From the Mills of the North West to the National Portrait Gallery – Part 1


Sefton Samuels

Our Tameside reporter Bob Alston shares his story of Manchester-born iconic photographer Sefton Samuels, and how a chance meeting turned into a lasting friendship.

Sefton Samuels was born in Manchester in 1931, and in January he celebrated his 90th birthday. He attended Manchester Grammar School where he left, at the age of 16, and trained in textiles and went to work in mills around Yorkshire. He later left this life behind to follow his passion – becoming one of Britain’s most iconic photographers.

I first met Sefton on a typical Manchester winter’s day in 2011 at the Wilmslow Guild, where he was the guest speaker to a selection of Greater Manchester armature photographers. What we were all presented with was a large selection of some of Sefton’s finest and most poignant photographic prints depicting an array of famous national and international figures of music, politics, and sport, and Sefton spent time re-telling how he took each one of them.

Of particular interest to me was when Sefton presented a copy of his latest book called ‘NORTHERNERS – Portrait of a no-nonsense people’, and it was at this point that I realised that I’d left my copy of it at home, which I wanted Sefton to sign for me.


The NORTHERNERS book contains just a small selection of Sefton’s vast image library from over six decades as a photojournalist. The interesting thing is that this book would never have been published if it hadn’t been for one special person. Sefton takes up the story: “I had amassed many images throughout my career, and I was fortunate to just be in the right place at the right time, as they say! Upon retiring (which I never did really) I continued to take photographs whenever I could, but these were personal to me rather than for public display.

“Anyhow, it was my youngest son, Tim, a documentary filmmaker, author, and broadcaster, who pushed me into gathering together more than 130 images that make up the contents of NORTHERNERS, and with his help, the book was born.”

During the interval of Sefton’s presentation, I explained that I had intended to ask him to sign my copy of NORTHERNERS, but foolishly I’d left it at home. In typical northern hospitality, he said: “Not to worry Bob, I’ll give you my phone number and address, and when you have some spare time give me a ring and we can arrange a time for you to come to the house and I’ll do it then for you.” Amazing, and this started our friendship that has lasted nearly 10 years.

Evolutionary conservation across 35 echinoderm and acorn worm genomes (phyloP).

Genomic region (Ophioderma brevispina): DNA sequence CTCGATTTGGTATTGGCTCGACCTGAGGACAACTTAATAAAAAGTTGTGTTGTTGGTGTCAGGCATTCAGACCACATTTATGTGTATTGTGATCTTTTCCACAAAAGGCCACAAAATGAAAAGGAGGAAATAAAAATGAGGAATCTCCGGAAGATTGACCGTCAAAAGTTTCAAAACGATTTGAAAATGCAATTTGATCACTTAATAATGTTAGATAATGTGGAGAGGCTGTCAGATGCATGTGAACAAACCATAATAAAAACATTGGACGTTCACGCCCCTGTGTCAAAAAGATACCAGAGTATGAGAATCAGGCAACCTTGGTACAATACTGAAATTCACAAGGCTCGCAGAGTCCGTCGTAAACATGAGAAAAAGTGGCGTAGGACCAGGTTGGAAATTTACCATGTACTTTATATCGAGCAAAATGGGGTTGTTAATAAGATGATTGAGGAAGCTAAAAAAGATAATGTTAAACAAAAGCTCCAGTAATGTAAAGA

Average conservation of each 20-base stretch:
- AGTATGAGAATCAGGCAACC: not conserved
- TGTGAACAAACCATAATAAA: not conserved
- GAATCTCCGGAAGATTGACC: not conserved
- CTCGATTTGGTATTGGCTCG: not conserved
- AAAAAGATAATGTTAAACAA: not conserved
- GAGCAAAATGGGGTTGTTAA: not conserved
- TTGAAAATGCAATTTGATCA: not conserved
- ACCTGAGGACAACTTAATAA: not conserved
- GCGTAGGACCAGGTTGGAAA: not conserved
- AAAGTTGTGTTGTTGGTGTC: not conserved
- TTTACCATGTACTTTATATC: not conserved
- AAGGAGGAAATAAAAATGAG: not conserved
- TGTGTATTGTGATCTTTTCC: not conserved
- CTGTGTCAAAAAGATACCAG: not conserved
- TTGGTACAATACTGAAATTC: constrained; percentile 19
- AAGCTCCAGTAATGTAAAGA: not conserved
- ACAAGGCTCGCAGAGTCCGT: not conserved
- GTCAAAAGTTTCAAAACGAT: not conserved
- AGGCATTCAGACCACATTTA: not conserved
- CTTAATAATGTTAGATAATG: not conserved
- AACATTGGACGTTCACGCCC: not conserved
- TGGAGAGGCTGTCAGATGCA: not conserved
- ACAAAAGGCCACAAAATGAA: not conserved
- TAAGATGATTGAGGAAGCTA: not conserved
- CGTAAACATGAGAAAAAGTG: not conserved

On the subject of NORTHERNERS, Sefton asked me: “Do you think you can track down some copies of my book Bob? The publisher has sold all theirs and was not intending doing another print run.” Obviously, I said yes, but I didn’t know that this was going to later take me to a warehouse in Warrington.

I discovered that a company called ‘The Book People’ was selling them. Actually, they were selling them for less than half the recommended retail price, and when I told Sefton that I had tracked down some copies and what the price was he said: “What! Get me 30 please Bob.” You see Sefton was giving them away to friends, galleries, and fellow photographers, so off I travelled to the said warehouse in Warrington to pick them up.

Since that first visit to Sefton’s house, where I met his lovely wife, Anne (who makes a mean cake or two), I have made many more trips down the M56 to meet this charismatic and interesting character, and to sample more of Anne’s culinary skills too!

I am made to feel at home in Sefton’s company and would listen to the many stories he has describing the famous people he has met and photographed. One of these being George Best my footballing idol when I was a lad. Sefton explains how a chance meeting led to his images of ‘Bestie’ being used all over the world: “He was leaning against the doorpost of his menswear shop on Bridge Street, Manchester, enjoying the spring sunshine and I was coming back from my lunch when I spotted him. I walked over and said, ‘Would you mind if I take a few pictures, George?’

“He was very obliging and relaxed and said, ‘Yes that’s fine.’ I was only a few moments taking the photos, but I didn’t realise then that I’d get such significant pictures and the National Portrait Gallery used one, which they turned into postcards.” Those of you who are music lovers will recognise the photo of George Best on the cover of Paul Weller’s Stanley Road album, well which is one of Sefton’s.

The Best of the Best

Sefton’s no stranger to music himself, he’s quite an accomplished jazz drummer, which was obvious when I first walked into his home/office and spotted a full set of drums! He tells me: “At one point I turned semi-pro playing alongside the likes of Karl Denver and the highlight of my short musical career was three appearances at the Free Trade Hall, Manchester, at the Jazz Unlimited concerts, with the Paul Beattie Skiffle Group and later winning North West Skiffle Group of the year at Sale Locarno. But, in the end, photography was the way I was always going to go.

It’s well worth a visit to Sefton’s website too:

In Part 2, Bob tells us how Sefton met the enigmatic Laurence Stephen Lowry and how he comes to own a bronze bust of the great northern artist!

Bob Alston
Tameside reporter, website and magazine designer and editor.


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